Once you have a law firm website you’re bound to hear from all kinds of charlatans promising to “drive traffic to your site.”
They’ll proclaim to know a lot about “SEO,” which stands for “search engine optimization.”
In other words, they’ll supposedly make people searching for a lawyer via Google find your site before they find any of the thousands of other lawyer websites. Hmmmm, sounds so appealing.
If you’re as trusting as Jack in the famous beanstalk fable you might instantly believe that kind of claim.
Don’t be gullible.
Getting people to your site by “driving traffic” isn’t as easy as most SEO gurus claim. And, anyway, “driving traffic” is only one part of the equation, and they never talk about the super-important other part.
If you happen to wind up on the phone with an “SEO salesman” (or worse, sitting across a desk from one), here’s a script of questions you can ask them to find out if they’re worth paying attention to, and hiring.
Why would I want to drive traffic to my website?
This question will make the SEO guru believe you are incredibly naive, but that’s okay.
This question is a set up, so be sure to ask it (keep a straight face). Then sit back and get ready for some serious bloviation.
Most SEO gurus will imply (or claim outright) that driving traffic to your website will magically create new business for you. The rare, sensible SEO expert will try to get you to focus your SEO efforts on a very narrow niche.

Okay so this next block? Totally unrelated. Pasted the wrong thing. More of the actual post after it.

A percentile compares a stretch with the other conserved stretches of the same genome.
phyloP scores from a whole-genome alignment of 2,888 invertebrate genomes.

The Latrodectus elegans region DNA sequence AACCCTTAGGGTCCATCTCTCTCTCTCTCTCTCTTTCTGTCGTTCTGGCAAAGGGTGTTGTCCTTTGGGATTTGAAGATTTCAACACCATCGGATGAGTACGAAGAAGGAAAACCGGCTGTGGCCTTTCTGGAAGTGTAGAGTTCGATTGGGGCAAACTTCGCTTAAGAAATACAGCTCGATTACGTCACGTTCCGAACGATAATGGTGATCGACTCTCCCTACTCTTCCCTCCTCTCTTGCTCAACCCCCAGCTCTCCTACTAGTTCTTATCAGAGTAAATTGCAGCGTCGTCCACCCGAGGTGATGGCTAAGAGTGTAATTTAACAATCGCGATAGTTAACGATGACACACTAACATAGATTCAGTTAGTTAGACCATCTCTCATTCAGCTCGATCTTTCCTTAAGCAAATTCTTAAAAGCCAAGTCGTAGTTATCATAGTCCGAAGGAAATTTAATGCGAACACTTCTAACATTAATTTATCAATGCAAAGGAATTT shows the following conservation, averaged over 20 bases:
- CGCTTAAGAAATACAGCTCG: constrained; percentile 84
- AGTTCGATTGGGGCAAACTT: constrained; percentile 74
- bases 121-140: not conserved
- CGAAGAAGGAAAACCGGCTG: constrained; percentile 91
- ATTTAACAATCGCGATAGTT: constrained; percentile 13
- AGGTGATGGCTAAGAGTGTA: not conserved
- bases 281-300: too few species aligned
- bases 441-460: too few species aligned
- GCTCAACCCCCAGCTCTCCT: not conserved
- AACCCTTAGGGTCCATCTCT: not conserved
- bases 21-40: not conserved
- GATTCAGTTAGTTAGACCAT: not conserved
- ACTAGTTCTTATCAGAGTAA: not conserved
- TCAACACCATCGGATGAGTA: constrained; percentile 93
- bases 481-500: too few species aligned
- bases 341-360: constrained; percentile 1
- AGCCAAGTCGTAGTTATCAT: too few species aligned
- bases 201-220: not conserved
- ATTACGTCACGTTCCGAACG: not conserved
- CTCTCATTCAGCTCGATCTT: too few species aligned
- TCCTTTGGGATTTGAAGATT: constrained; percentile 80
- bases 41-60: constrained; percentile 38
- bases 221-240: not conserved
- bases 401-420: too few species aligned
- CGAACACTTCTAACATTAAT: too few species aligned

If you say you want your site to attract people searching for a divorce lawyer, a good SEO guy will ask you if you handle a certain kind of divorce case, as opposed to “every kind of divorce case under the sun.” They’ll explain that it’s hard to drive traffic for broad categories of law, unless you focus on a small geographic area where few other lawyers are competing for web surfers.
Once the SEO guy has finished answering, serve up the next question.
What typically happens when the “traffic” gets to my site?
Most SEO gurus will say something like “well, they’ll call you to see about hiring you.” And then they’ll start blabbing about making sure your phone number is prominently displayed, and that your site is “mobile-responsive.”
At this point the serious disconnect from reality has started.
Yes, it’s true you should have a mobile responsive site (but that should cost you less than $500), and you should DEFINITELY have your phone number prominently displayed.
But, this business about phone numbers and “mobile responsiveness” is trivia compared to a much more important thing: what you REALLY need your website to do.
Reality Check: what do you really need?
You don’t need just a bunch of new clients. Let me explain.
For example, let’s say that if 5 new clients walked in the door tomorrow and that would be all the business you could handle for at least 3 months.
What happens if 10 new clients called you up in one week, and wanted to hire you? Well, you can’t represent them all effectively. So…
You’d suddenly become really discriminating, and try to pick the best 5 clients to work with, right?
The Super-Important Thing SEO Guys Ignore
Do you just want any old person to call you, or do you want high-quality clients? The answer is obvious.
So, now stop and think about this: what kinds of people are high-quality clients? What do thoughtful, discriminating people who have money (and are careful about spending it) act like when they search on the Internet?
Do they hire the first person with a nice website that they come across?